Mayo's eICU makes case for connected care

From the mHealthNews archive
By Eric Wicklund

Can the Mayo Clinic convince Congress to take telemedicine seriously?

That's the gist of a July 4 story in the Minneapolis Star-Tribune, which notes how the Rochester, Minn.-based health system is absorbing the cost of its eICU service to seven network hospitals and charging a subscription fee for telestroke consults to health systems outside the Mayo network. The pioneering health system, which saw a 36 percent boost in income from operations in 2014, to more than $834 million, can foot the bill for now, but its goal is to spur Washington to enact legislation that compels Medicare to cover more of the costs.

“Medicare reimbursement for telehealth is kind of stuck in the 1990s,” Randy Schubring, the Mayo Clinic's public policy manager, told the Star-Tribune. And that wasn't a good decade for healthcare.

While some 27 states have enacted legislation requiring private health plans to cover telemedicine visits, Medicare is the leader of the pack, and Congress isn't in any hurry to compel the Centers for Medicare and Medicaid Services to change its tune. CMS did recognize the value of telemedicine in chronic care treatment this past year when it agreed to reimburse for some telehealth services – a move hailed by the American Telemedicine Association, among others – but it's s drop in the bucket compared to what could be done.

“It takes a longer vision than what some people in the healthcare community have,” Daniel Brown, May's chief of critical care and head of its eICU program, told the Star-Tribune. “It’s kind of shortsighted what’s happening now.”

[See also: Maine health system dumps eICU service, citing sustainability issues]

California Congressman Mike Thompson is expected to resubmit his Medicare Health Parity Act this week. The bill, which was filed last year but went nowhere, proposes to reimburse remote programs for people with chronic diseases, as well as telemedicine programs run by federally qualified health centers. Also in the works is the "21st Century Cares Act," a mammoth bill expected to help shape healthcare policies for the foreseeable future, which faces a full House vote this week before moving on to the Senate, where it faces strong debate.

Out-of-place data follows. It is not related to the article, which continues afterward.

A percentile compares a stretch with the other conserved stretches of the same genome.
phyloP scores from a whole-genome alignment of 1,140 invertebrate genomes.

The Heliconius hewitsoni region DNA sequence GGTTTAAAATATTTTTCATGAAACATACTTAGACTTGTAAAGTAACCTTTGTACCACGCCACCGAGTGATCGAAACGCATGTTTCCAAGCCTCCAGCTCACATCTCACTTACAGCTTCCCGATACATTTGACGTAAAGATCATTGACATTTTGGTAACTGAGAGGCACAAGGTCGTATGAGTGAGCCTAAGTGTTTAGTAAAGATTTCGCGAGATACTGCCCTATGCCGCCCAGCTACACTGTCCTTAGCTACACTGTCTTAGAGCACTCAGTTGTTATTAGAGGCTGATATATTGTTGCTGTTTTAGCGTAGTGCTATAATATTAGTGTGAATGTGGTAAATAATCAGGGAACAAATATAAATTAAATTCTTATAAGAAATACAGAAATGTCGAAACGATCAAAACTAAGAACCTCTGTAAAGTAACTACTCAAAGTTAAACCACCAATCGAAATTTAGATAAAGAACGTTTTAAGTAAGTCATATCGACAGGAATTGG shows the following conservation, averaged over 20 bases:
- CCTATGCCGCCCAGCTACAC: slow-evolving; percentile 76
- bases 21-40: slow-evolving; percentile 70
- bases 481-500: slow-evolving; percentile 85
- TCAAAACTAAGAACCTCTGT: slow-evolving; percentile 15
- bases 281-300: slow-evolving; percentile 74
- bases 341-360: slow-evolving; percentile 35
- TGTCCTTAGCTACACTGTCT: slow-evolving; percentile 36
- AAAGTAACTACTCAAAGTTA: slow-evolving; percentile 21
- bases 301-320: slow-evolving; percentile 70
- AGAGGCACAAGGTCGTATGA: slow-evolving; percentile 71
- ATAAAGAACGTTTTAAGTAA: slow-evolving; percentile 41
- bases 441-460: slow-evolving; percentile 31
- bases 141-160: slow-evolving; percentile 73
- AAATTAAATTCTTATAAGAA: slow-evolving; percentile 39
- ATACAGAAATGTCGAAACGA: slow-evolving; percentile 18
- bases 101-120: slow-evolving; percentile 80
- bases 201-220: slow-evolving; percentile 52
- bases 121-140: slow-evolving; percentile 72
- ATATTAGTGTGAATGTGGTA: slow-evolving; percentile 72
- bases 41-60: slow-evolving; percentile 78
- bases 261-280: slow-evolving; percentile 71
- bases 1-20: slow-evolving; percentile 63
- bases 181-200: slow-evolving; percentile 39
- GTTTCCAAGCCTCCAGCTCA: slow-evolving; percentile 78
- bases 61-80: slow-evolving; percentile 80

While the 21st Century Cares Act does call on CMS to study telemedicine reimbursement options, the directives are open-ended, meaning no one faces any deadline to make a decision. That has prompted ATA CEO Jonathan Linkous to warn that any meaningful improvements in telemedicine reimbursement could take years.

This makes the Mayo program more meaningful. The organization, which began subsidizing its eICU two years ago, now covers about 100 beds in network hospitals in Minnesota, Wisconsin and Georgia. It serves as a model for many other healthcare organizations, with systems from as far away as the Middle East inquiring about partnerships.

As the Star-Tribune reports, the May Clinic eICU is a prime example of the vision of connected care that powers healthcare transformation, but that vision is clouded by reimbursement barriers. "(T)o Mayo and other healthcare innovators across the country, telemedicine will play an increasingly major role in the future of effective and affordable healthcare," the article states. "They think federal policies which recognize that fact make more sense than forcing care providers to overcome licensing restrictions as well as payment restrictions as they remotely treat ICU patients, remotely diagnose strokes, remotely direct the delivery of babies and remotely monitor patients in real time in their homes."

“To those of us involved in telemedicine, it is inevitable that we will practice this way,” Steve Ommen, the Mayo Clinic's director of connected care, said.

If only Congress would agree.

See also:

Survey finds providers willing to manage chronic care via telehealth

What's keeping Medicare from adopting telemedicine? Cost